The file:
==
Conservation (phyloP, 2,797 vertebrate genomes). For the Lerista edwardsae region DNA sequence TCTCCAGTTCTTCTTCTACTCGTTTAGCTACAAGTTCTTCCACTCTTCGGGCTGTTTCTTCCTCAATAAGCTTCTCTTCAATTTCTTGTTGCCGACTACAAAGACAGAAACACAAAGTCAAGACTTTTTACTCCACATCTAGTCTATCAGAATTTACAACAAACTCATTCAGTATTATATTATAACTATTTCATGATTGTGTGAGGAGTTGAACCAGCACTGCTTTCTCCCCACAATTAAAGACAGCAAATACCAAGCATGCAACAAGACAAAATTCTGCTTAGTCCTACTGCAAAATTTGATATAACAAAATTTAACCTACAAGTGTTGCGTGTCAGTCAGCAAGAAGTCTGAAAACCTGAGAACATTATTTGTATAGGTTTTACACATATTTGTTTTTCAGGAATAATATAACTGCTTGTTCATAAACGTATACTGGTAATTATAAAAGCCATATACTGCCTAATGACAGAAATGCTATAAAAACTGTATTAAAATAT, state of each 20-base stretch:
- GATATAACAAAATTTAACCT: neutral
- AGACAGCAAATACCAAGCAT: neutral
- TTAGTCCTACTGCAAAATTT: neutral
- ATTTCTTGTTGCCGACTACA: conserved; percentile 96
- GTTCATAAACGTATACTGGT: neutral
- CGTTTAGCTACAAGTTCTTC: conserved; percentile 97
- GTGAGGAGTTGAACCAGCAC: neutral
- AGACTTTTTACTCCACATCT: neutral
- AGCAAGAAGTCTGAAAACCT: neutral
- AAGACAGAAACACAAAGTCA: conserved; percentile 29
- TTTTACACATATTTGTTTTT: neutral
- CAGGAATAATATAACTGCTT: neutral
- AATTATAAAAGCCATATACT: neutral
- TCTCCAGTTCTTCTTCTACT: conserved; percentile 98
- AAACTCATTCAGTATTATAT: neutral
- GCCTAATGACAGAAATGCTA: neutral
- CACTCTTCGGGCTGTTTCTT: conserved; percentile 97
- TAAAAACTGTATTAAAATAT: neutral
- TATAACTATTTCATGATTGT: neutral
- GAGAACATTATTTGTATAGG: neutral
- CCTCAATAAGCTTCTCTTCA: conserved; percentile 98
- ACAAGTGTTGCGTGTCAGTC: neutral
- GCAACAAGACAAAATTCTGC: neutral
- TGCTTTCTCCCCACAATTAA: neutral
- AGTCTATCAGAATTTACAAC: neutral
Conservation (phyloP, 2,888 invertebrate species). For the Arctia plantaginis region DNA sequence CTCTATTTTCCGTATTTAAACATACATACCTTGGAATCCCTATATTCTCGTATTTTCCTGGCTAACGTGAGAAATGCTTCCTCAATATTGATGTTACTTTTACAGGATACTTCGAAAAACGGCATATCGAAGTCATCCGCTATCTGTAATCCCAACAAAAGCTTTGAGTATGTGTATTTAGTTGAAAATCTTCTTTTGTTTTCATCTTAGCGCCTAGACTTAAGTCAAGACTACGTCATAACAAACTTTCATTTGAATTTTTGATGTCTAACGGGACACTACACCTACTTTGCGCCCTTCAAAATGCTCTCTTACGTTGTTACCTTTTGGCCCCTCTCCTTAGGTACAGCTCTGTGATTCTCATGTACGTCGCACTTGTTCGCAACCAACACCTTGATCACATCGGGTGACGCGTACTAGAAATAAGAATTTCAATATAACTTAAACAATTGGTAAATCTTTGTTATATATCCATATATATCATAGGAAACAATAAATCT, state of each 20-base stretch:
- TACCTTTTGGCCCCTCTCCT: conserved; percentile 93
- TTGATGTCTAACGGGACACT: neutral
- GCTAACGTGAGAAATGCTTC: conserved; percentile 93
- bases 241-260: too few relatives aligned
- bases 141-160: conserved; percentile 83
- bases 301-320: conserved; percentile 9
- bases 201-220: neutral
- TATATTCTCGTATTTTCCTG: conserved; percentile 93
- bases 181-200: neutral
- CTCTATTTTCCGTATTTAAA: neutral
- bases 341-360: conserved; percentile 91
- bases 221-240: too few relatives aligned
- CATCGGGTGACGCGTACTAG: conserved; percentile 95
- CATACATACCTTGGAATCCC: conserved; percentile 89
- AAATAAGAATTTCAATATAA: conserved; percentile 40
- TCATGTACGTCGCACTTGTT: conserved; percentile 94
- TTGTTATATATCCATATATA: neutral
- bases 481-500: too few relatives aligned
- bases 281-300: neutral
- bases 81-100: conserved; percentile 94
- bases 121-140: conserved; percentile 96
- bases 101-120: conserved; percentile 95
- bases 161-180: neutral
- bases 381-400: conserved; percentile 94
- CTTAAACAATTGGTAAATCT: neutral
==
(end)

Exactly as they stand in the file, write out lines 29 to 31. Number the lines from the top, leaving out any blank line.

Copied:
- TTGATGTCTAACGGGACACT: neutral
- GCTAACGTGAGAAATGCTTC: conserved; percentile 93
- bases 241-260: too few relatives aligned